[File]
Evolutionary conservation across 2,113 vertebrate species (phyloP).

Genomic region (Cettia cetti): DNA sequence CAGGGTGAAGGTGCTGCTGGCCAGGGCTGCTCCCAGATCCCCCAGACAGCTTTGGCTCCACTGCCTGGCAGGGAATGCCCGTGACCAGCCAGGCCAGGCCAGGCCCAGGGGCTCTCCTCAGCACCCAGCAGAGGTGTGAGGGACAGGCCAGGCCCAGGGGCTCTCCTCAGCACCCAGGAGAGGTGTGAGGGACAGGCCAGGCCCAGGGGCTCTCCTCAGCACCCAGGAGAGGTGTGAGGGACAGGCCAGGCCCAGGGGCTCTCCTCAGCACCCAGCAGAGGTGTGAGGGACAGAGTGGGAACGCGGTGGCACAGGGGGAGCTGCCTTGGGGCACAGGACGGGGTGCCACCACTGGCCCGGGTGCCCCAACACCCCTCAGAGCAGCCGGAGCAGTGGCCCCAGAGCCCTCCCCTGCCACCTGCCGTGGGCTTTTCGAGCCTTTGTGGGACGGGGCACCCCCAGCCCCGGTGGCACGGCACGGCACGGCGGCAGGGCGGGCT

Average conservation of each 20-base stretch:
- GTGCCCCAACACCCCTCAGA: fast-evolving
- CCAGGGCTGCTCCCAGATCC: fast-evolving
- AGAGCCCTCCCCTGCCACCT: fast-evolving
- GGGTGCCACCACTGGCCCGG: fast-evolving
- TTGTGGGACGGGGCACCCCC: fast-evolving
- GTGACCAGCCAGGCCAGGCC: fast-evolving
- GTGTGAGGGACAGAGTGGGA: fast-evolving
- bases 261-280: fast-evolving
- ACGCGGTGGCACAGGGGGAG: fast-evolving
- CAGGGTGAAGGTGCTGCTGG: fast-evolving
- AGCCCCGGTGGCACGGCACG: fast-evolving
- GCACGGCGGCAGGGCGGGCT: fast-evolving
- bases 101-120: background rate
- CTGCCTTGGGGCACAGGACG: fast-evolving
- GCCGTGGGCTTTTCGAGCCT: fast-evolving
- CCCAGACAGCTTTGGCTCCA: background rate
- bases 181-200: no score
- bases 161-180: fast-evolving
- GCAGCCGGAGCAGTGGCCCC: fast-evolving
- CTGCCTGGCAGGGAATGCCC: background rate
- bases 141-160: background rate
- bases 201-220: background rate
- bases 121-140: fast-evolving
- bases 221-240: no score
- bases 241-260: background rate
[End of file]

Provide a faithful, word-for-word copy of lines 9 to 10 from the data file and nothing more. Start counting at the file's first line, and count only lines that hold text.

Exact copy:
- GTGACCAGCCAGGCCAGGCC: fast-evolving
- GTGTGAGGGACAGAGTGGGA: fast-evolving